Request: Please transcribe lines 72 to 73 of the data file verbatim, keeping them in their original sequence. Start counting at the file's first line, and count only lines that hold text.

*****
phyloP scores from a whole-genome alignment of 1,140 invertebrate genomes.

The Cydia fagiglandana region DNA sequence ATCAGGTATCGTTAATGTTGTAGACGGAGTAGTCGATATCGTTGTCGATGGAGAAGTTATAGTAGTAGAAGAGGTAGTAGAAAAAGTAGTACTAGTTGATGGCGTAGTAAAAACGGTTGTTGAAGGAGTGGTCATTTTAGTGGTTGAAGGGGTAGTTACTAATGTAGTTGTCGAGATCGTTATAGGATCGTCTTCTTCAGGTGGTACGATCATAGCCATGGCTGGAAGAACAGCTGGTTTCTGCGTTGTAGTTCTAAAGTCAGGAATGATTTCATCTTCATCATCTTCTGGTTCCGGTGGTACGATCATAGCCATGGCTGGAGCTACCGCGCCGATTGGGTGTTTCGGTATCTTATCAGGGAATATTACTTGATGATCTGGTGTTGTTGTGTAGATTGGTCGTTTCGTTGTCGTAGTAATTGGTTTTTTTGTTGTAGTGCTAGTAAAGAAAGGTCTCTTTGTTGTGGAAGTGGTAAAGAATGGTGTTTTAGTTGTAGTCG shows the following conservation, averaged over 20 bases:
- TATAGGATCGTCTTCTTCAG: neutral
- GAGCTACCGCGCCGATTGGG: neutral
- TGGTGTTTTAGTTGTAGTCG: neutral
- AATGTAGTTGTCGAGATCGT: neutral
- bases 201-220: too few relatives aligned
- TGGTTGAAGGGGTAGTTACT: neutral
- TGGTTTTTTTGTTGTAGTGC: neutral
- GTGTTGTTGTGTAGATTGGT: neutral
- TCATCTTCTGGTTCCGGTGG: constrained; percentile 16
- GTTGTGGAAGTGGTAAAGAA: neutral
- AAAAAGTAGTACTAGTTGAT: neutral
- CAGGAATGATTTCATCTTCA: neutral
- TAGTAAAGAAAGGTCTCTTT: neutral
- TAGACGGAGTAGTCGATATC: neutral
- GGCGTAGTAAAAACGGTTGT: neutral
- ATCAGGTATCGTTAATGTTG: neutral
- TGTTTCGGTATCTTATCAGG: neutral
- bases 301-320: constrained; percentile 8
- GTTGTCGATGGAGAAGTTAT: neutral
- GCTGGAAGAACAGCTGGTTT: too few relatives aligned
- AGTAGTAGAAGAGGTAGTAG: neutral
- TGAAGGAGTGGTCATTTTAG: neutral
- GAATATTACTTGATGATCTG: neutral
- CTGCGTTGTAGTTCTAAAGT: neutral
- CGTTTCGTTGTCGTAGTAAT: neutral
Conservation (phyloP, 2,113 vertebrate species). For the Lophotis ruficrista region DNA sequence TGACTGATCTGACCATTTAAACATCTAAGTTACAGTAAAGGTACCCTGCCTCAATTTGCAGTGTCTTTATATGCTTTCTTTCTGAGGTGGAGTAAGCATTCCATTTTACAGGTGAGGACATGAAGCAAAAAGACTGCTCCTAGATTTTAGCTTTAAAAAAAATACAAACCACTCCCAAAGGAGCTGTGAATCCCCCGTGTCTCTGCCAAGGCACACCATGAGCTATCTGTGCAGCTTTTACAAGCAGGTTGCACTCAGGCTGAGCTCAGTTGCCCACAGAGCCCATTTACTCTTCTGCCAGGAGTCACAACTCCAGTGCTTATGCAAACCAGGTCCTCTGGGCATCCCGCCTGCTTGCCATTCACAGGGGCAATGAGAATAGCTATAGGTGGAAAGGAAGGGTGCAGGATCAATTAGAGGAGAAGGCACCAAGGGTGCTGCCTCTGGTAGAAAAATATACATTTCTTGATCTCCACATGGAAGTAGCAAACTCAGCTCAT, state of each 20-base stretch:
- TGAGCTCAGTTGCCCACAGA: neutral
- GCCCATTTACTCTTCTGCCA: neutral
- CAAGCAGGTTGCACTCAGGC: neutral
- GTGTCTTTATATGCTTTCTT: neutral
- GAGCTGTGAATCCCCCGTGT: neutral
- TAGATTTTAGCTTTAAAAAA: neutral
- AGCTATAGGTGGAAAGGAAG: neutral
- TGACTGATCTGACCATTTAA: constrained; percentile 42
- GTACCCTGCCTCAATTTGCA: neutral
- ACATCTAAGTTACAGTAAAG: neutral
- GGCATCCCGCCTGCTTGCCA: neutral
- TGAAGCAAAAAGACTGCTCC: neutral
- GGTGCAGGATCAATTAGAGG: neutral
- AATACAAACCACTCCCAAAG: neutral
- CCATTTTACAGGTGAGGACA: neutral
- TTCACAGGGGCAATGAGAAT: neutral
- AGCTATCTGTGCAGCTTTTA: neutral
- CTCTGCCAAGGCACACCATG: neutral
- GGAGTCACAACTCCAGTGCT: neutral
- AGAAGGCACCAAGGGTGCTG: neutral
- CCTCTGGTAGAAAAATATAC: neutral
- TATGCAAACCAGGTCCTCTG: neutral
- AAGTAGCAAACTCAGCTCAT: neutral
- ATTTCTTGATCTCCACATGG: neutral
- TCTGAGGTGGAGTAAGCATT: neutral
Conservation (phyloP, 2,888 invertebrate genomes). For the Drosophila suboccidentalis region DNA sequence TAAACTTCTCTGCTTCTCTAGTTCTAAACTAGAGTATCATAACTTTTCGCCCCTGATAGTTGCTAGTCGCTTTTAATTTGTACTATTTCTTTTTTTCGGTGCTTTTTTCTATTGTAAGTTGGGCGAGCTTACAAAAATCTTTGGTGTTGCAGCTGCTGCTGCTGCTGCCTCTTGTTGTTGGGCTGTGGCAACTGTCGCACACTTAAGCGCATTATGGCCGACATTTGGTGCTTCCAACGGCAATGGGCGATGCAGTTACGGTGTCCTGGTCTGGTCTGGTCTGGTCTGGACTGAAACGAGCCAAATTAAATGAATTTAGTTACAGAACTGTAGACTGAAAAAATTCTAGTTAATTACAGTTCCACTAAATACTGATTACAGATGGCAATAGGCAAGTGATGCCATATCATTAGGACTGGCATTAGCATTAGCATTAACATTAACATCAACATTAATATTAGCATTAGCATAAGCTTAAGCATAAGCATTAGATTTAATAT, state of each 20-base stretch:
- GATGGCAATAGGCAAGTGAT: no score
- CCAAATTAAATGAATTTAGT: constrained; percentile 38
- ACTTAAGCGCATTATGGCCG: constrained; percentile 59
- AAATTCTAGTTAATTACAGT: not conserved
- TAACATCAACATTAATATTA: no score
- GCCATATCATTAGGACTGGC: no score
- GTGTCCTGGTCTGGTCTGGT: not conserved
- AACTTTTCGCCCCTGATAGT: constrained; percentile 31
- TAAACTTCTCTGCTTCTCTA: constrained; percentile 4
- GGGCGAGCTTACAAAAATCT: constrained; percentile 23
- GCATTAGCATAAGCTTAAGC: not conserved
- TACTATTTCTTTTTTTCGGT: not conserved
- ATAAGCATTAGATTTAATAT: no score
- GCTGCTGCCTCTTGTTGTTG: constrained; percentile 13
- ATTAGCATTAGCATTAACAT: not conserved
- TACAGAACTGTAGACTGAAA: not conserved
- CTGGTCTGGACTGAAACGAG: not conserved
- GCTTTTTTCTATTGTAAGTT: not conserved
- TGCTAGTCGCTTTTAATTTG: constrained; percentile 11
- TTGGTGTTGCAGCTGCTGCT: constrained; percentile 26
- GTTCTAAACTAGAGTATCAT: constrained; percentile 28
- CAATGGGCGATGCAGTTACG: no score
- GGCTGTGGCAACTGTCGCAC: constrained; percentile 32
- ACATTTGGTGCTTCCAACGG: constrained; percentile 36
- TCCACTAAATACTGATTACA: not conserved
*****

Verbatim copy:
- GCTTTTTTCTATTGTAAGTT: not conserved
- TGCTAGTCGCTTTTAATTTG: constrained; percentile 11